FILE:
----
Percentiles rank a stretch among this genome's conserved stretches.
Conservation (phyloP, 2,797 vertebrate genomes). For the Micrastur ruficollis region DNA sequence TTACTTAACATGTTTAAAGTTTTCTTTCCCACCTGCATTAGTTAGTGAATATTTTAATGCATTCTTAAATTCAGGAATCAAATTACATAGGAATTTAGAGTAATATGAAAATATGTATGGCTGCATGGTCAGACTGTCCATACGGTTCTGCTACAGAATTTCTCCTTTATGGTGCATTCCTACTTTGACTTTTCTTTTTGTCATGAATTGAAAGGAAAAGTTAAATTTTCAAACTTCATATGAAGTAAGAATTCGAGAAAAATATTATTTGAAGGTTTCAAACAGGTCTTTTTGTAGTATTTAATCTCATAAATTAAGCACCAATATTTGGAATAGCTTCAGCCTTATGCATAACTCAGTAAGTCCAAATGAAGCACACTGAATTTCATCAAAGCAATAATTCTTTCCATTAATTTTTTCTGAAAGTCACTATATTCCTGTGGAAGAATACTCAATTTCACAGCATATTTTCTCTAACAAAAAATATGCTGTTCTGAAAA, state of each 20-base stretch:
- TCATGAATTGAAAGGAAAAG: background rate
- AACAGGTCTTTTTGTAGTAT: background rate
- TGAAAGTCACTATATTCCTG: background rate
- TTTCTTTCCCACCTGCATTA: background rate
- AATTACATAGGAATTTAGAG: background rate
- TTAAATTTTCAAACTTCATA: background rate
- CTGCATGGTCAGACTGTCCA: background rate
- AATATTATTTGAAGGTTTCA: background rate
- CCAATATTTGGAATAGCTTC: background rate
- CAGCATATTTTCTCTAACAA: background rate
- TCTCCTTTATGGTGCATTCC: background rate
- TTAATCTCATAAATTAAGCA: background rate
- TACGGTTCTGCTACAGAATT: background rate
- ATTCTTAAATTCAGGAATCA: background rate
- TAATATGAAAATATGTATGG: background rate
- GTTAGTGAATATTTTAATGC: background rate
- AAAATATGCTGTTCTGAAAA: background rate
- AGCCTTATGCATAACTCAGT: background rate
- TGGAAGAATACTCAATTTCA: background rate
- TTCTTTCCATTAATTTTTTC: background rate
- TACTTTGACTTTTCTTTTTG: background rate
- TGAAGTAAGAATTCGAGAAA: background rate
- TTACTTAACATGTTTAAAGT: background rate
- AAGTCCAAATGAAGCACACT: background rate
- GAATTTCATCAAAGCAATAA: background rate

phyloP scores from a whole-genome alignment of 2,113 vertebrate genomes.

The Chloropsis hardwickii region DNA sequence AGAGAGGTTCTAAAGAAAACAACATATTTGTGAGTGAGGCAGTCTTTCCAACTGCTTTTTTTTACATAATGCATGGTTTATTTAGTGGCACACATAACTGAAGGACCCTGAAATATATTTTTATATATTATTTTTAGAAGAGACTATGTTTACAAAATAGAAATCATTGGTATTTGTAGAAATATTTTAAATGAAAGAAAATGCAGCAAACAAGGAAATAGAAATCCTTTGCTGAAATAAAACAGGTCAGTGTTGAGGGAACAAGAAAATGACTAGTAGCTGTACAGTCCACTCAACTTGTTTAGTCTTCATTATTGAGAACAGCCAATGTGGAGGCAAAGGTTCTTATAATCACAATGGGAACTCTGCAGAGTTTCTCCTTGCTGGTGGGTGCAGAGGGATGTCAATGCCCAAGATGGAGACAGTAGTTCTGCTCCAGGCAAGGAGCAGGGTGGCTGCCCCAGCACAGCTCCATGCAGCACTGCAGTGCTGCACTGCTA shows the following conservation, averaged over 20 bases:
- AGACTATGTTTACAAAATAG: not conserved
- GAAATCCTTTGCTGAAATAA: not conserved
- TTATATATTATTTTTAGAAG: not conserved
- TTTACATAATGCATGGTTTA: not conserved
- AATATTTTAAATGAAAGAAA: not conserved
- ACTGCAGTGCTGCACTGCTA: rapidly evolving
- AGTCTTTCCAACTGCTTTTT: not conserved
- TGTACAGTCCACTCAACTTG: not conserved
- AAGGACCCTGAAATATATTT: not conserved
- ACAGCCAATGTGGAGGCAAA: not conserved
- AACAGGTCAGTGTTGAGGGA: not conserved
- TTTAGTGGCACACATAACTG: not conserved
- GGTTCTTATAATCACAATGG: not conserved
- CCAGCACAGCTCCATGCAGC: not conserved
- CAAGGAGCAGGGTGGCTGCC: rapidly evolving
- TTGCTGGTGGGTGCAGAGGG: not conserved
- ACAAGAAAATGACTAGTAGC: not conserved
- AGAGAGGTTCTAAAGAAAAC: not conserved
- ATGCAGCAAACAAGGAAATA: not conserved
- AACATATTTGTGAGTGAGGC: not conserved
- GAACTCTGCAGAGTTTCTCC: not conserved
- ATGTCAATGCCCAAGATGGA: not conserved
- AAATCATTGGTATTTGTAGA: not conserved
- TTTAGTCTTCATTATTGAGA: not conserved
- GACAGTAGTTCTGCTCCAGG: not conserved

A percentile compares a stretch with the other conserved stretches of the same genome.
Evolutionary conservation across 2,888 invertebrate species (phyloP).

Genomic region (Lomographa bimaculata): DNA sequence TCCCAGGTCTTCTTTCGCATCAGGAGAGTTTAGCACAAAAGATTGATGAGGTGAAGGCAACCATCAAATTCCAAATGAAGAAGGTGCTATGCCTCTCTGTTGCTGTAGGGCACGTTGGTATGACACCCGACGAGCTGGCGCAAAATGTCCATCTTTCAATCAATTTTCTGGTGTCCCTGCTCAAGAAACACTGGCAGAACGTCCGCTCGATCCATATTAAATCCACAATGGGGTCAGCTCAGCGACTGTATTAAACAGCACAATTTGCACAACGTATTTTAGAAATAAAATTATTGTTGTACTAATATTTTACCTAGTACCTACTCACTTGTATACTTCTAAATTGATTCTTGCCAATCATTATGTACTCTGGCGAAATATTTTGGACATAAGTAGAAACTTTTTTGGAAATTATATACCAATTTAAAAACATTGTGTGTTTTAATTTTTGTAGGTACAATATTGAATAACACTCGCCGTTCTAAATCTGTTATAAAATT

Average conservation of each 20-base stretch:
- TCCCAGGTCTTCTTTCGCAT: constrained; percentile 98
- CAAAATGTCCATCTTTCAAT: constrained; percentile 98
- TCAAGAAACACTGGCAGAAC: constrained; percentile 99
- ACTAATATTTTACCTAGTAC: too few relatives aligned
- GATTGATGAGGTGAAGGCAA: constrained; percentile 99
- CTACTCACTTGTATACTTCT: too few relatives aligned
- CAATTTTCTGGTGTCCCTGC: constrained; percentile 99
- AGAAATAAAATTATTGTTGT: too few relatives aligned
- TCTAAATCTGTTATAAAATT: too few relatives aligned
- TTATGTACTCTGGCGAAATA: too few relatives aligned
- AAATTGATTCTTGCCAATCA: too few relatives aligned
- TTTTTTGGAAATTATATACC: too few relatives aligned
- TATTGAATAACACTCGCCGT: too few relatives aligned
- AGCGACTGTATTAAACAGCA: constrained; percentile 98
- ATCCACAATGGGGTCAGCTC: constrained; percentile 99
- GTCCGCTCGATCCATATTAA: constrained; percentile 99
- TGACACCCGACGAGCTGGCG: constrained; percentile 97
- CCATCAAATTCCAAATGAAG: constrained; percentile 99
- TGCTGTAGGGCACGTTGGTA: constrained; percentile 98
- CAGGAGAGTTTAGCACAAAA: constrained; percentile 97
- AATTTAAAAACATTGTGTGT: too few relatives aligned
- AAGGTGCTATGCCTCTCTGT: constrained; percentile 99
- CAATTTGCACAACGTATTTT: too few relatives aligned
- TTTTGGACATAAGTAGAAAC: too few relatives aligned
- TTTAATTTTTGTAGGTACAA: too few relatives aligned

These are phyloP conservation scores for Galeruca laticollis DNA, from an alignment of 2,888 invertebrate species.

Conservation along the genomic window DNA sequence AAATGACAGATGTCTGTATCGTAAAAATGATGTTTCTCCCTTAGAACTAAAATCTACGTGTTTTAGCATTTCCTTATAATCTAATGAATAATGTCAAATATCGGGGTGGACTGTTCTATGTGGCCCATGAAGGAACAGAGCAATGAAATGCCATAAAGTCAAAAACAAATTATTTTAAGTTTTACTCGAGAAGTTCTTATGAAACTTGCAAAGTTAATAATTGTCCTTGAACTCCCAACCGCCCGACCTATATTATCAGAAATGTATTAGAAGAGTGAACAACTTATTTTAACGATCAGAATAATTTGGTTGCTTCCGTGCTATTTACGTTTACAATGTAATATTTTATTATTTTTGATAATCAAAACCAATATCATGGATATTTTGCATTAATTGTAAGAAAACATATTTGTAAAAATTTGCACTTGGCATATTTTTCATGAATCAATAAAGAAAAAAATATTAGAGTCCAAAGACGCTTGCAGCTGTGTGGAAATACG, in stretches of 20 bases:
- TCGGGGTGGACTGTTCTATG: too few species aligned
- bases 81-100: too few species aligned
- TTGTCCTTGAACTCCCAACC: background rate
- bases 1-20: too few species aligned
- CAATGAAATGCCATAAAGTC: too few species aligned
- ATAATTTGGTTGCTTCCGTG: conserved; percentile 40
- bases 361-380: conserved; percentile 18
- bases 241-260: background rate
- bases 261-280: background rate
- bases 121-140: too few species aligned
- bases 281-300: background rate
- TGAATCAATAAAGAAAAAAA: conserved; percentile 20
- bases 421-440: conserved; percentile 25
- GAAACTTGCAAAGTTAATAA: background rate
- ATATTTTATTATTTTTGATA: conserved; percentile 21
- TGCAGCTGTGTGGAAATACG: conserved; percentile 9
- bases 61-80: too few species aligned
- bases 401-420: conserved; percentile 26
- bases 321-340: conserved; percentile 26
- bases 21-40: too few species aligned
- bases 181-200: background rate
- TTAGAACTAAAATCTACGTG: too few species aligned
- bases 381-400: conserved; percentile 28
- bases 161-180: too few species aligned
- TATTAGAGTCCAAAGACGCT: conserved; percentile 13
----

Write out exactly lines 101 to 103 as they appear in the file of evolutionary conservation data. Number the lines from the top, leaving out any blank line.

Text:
- TGCAGCTGTGTGGAAATACG: conserved; percentile 9
- bases 61-80: too few species aligned
- bases 401-420: conserved; percentile 26